Here’s the thing about volunteers: sometimes they feel (and act) entitled to do whatever they want.
So ask yourself the tough question: Do I actually want to serve someone else? This could mean they ask you to do things you don’t normally do at home. It could mean fulfilling an unexpected role, being flexible with your schedule, or sharing in menial work.
It may feel unfair, but remember, you’re a volunteer. You’re there because you’ve chosen to be there.
5) What am I truly looking to gain from this experience?
I hope the vision of a Facebook profile photo with lots of likes is not the motivation to volunteer.
Ask yourself honestly: why?
Volunteering can have many benefits, but make sure that you’re actually seeking those benefits. This will help you set proper expectations and offer the most that you can during your time abroad.
6) Can I invest in this organization over a longer period of time?
I myself believe that volunteering for less than two weeks can feel a bit pointless. It takes a few days simply to adjust to a new environment and learn the ropes.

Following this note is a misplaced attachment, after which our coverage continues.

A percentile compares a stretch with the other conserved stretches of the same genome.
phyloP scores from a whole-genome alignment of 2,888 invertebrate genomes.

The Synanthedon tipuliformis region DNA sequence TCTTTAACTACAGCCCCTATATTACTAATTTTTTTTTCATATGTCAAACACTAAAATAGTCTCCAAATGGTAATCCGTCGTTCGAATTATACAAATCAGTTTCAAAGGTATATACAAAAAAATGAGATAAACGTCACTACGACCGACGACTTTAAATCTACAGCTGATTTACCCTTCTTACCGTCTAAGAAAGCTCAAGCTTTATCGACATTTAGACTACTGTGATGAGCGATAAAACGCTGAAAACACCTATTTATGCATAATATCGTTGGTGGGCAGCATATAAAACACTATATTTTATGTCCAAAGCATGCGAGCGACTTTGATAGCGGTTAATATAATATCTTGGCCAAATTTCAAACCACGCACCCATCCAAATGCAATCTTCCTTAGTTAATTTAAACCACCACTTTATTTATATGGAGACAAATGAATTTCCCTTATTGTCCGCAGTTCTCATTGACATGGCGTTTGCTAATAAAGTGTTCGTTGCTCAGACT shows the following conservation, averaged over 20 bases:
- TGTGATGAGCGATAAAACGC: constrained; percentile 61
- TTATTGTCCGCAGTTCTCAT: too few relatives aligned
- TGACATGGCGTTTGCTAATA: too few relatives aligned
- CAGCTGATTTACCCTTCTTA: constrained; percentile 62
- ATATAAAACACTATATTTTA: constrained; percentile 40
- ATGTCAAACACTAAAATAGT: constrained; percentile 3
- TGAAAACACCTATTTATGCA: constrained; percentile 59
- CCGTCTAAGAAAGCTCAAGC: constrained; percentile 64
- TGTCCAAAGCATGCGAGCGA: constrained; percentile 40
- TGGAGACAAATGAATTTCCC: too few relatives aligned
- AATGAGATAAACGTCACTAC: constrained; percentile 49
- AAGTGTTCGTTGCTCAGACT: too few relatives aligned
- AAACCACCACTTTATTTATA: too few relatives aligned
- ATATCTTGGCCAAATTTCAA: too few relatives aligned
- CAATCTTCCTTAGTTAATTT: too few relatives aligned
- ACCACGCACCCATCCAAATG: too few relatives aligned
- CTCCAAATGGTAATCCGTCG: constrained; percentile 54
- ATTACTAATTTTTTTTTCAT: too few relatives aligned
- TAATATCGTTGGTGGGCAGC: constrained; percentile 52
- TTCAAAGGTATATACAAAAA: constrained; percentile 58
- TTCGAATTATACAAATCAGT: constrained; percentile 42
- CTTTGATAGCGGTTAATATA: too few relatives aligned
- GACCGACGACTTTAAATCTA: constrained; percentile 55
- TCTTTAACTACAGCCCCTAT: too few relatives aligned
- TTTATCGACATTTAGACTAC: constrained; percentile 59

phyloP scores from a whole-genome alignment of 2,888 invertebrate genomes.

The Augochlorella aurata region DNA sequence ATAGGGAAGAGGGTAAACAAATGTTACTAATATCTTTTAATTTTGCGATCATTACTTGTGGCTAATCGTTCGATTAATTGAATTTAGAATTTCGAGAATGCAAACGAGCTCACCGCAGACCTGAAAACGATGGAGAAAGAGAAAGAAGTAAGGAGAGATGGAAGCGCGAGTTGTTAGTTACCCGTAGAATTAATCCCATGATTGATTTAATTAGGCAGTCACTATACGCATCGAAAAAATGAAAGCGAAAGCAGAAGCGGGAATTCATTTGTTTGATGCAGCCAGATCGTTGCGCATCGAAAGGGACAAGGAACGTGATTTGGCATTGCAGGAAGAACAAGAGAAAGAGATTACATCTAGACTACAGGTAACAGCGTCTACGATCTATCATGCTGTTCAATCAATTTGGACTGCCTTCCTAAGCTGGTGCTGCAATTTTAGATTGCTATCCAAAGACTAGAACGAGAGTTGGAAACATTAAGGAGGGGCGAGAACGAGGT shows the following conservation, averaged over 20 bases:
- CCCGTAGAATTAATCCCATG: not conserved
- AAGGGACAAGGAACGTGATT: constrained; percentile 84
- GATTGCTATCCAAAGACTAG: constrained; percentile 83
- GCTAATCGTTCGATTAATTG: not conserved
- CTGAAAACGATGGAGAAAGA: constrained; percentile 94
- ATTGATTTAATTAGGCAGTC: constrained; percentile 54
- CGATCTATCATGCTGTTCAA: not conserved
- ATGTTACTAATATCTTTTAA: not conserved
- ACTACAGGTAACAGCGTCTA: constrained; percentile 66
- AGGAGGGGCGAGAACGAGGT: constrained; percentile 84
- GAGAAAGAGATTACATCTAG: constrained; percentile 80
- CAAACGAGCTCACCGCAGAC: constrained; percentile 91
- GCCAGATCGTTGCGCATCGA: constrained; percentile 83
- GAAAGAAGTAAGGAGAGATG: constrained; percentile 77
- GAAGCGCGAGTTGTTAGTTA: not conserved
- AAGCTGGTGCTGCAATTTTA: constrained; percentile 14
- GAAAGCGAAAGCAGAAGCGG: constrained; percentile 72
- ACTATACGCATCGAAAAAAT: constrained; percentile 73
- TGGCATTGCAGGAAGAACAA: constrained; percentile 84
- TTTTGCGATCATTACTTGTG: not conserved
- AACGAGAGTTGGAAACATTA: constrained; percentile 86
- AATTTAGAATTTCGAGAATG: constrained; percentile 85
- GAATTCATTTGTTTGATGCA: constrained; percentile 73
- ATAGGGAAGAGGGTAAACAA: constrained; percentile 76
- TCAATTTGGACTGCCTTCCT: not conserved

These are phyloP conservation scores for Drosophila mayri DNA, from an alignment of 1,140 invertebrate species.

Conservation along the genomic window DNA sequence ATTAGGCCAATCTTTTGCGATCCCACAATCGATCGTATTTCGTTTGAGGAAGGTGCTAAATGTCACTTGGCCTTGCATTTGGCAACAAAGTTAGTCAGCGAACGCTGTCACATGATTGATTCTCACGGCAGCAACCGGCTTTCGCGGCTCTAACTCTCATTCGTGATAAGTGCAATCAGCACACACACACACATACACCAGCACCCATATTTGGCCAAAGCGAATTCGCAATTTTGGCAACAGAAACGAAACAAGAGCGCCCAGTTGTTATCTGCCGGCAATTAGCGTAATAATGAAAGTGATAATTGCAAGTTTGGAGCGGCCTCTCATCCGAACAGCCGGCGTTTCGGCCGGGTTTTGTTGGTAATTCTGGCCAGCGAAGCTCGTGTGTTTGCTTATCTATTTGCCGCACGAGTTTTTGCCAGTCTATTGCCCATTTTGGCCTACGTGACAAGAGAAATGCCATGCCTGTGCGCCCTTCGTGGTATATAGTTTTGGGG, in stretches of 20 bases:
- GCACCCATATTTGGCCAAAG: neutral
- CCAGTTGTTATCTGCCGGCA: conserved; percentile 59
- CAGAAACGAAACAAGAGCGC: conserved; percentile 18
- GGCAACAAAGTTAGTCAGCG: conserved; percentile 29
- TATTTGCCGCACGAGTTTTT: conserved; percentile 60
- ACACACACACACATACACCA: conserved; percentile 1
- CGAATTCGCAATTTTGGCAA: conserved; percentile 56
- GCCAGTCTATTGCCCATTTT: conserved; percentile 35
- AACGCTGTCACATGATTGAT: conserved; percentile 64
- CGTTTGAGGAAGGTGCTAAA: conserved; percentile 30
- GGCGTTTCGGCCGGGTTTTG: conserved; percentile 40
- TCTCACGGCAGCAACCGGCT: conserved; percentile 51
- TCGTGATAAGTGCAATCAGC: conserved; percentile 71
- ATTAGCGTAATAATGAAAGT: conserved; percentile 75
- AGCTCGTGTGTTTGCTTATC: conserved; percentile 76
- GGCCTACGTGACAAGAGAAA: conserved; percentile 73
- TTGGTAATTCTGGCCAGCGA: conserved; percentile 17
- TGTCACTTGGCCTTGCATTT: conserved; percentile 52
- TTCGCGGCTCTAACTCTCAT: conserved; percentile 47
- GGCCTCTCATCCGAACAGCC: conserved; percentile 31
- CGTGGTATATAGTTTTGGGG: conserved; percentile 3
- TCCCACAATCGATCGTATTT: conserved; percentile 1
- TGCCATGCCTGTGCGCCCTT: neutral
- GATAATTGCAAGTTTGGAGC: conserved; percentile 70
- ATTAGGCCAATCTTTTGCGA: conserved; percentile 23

But even if two weeks is all you have, you can still make a difference. It will mean avidly seeking to understand the cause you’re working for, getting to know the people in the organization, and finding out what it means to help them long-term.
Don’t just volunteer and bounce. Stay in touch, leave a gift, return in the future, and tell others about your experience.
The bottom line: it’s still about you– sort of.
Call me a cynic (or a realist), but I think most volunteer experiences still benefit the volunteer more than the locals. But that does not have to be a bad thing.
The insights we gain from volunteering abroad can help us to be more useful, courageous, and generous people at home.
The more connected we are to the issues our world is facing, the more likely we can encourage each other to do something meaningful about it. Perhaps friends will tell you just to send money and save the airfare; but I think something mysteriously wonderful happens when we go and see for ourselves.